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Human γδ T Cell Receptor Repertoires in Peripheral Blood Remain Stable Despite Clearance of Persistent Hepatitis C Virus Infection by Direct-Acting Antiviral Drug Therapy

Overview of attention for article published in Frontiers in immunology, March 2018
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32 Mendeley
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Title
Human γδ T Cell Receptor Repertoires in Peripheral Blood Remain Stable Despite Clearance of Persistent Hepatitis C Virus Infection by Direct-Acting Antiviral Drug Therapy
Published in
Frontiers in immunology, March 2018
DOI 10.3389/fimmu.2018.00510
Pubmed ID
Authors

Sarina Ravens, Julia Hengst, Verena Schlapphoff, Katja Deterding, Akshay Dhingra, Christian Schultze-Florey, Christian Koenecke, Markus Cornberg, Heiner Wedemeyer, Immo Prinz

Abstract

Human γδ T cells can contribute to clearance of hepatitis C virus (HCV) infection but also mediate liver inflammation. This study aimed to understand the clonal distribution of γδ T cells in peripheral blood of chronic HCV patients and following HCV clearance by interferon-free direct-acting antiviral drug therapies. To this end, γδ T cell receptor (TCR) repertoires were monitored by mRNA-based next-generation sequencing. While the percentage of Vγ9+T cells was higher in patients with elevated liver enzymes and a few expanded Vδ3 clones could be identified in peripheral blood of 23 HCV-infected non-cirrhotic patients, overall clonality and complexity of γδ TCR repertoires were largely comparable to those of matched healthy donors. Monitoring eight chronic HCV patients before, during and up to 1 year after therapy revealed that direct-acting antiviral (DAA) drug therapies induced only minor alterations of TRG and TRD repertoires of Vγ9+and Vγ9-cells. Together, we show that peripheral γδ TCR repertoires display a high stability (1) by chronic HCV infection in the absence of liver cirrhosis and (2) by HCV clearance in the course of DAA drug therapy.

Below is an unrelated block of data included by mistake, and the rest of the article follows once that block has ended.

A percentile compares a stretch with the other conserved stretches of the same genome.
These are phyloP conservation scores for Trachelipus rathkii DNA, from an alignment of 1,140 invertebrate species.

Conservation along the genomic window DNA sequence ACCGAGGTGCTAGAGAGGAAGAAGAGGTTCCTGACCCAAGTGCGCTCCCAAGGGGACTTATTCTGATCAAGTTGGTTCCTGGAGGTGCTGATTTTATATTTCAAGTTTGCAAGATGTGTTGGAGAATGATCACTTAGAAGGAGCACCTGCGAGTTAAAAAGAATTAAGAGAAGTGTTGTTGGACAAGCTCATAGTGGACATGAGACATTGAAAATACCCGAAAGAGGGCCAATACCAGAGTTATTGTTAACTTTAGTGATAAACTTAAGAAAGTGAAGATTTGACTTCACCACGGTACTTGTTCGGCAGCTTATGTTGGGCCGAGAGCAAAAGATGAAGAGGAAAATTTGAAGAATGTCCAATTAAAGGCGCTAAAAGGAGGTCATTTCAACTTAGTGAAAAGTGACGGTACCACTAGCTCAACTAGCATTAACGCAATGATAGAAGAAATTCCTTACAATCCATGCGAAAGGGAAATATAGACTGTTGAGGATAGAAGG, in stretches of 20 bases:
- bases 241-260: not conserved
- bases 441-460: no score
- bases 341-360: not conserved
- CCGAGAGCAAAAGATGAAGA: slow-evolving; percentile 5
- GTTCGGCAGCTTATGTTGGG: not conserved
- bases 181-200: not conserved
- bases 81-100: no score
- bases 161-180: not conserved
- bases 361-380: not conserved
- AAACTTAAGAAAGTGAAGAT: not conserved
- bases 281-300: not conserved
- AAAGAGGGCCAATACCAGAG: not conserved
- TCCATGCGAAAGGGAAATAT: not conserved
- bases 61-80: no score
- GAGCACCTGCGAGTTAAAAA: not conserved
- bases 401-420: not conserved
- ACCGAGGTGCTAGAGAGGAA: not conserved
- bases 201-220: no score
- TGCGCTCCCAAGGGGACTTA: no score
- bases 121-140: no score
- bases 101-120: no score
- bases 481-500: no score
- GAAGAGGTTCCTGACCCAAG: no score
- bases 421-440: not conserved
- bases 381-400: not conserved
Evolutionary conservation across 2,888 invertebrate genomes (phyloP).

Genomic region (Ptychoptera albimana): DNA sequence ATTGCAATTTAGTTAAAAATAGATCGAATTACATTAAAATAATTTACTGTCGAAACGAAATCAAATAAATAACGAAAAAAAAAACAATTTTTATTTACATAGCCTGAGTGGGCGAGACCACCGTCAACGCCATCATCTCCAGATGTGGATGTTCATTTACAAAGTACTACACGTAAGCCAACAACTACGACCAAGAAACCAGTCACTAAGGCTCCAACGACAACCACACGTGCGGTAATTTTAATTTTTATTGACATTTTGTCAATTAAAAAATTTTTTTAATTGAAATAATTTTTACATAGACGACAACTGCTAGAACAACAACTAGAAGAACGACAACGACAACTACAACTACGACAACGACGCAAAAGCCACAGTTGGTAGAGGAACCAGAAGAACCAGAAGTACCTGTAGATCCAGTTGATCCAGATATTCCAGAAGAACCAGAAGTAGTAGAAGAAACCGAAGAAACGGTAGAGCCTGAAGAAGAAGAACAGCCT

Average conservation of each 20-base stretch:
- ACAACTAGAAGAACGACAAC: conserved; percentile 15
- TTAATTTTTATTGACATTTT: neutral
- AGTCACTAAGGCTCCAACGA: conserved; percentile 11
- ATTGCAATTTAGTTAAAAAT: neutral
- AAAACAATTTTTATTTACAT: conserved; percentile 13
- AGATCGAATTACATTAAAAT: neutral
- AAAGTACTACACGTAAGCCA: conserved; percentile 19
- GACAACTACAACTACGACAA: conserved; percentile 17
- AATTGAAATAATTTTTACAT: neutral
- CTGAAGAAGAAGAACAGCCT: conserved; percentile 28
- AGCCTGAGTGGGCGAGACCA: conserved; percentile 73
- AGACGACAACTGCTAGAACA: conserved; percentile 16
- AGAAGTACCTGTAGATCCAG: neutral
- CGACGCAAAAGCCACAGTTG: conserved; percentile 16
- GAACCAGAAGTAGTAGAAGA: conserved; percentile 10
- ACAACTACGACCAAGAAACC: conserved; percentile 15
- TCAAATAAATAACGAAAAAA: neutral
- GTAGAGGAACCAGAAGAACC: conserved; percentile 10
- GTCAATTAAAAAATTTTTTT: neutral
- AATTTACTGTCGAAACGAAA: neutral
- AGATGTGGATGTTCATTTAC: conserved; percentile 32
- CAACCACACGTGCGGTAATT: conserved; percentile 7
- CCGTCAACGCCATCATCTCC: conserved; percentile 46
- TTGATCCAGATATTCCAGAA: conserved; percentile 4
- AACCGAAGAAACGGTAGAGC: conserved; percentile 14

Mendeley readers

The data shown below were compiled from readership statistics for 32 Mendeley readers of this research output. Click here to see the associated Mendeley record.

Geographical breakdown

Country Count As %
Unknown 32 100%

Demographic breakdown

Readers by professional status Count As %
Student > Ph. D. Student 9 28%
Researcher 5 16%
Unspecified 3 9%
Student > Master 3 9%
Professor > Associate Professor 1 3%
Other 1 3%
Unknown 10 31%
Readers by discipline Count As %
Immunology and Microbiology 10 31%
Biochemistry, Genetics and Molecular Biology 4 13%
Unspecified 3 9%
Medicine and Dentistry 2 6%
Environmental Science 1 3%
Other 1 3%
Unknown 11 34%

Attention Score in Context

This research output has an Altmetric Attention Score of 1. This is our high-level measure of the quality and quantity of online attention that it has received. This Attention Score, as well as the ranking and number of research outputs shown below, was calculated when the research output was last mentioned on 22 November 2018.
All research outputs
#8,871,504
of 14,158,567 outputs
Outputs from Frontiers in immunology
#5,995
of 9,534 outputs
Outputs of similar age
#165,552
of 276,361 outputs
Outputs of similar age from Frontiers in immunology
#255
of 335 outputs
Altmetric has tracked 14,158,567 research outputs across all sources so far. This one is in the 24th percentile – i.e., 24% of other outputs scored the same or lower than it.
So far Altmetric has tracked 9,534 research outputs from this source. They receive a mean Attention Score of 4.6. This one is in the 30th percentile – i.e., 30% of its peers scored the same or lower than it.
Older research outputs will score higher simply because they've had more time to accumulate mentions. To account for age we can compare this Altmetric Attention Score to the 276,361 tracked outputs that were published within six weeks on either side of this one in any source. This one is in the 30th percentile – i.e., 30% of its contemporaries scored the same or lower than it.
We're also able to compare this research output to 335 others from the same source and published within six weeks on either side of this one. This one is in the 17th percentile – i.e., 17% of its contemporaries scored the same or lower than it.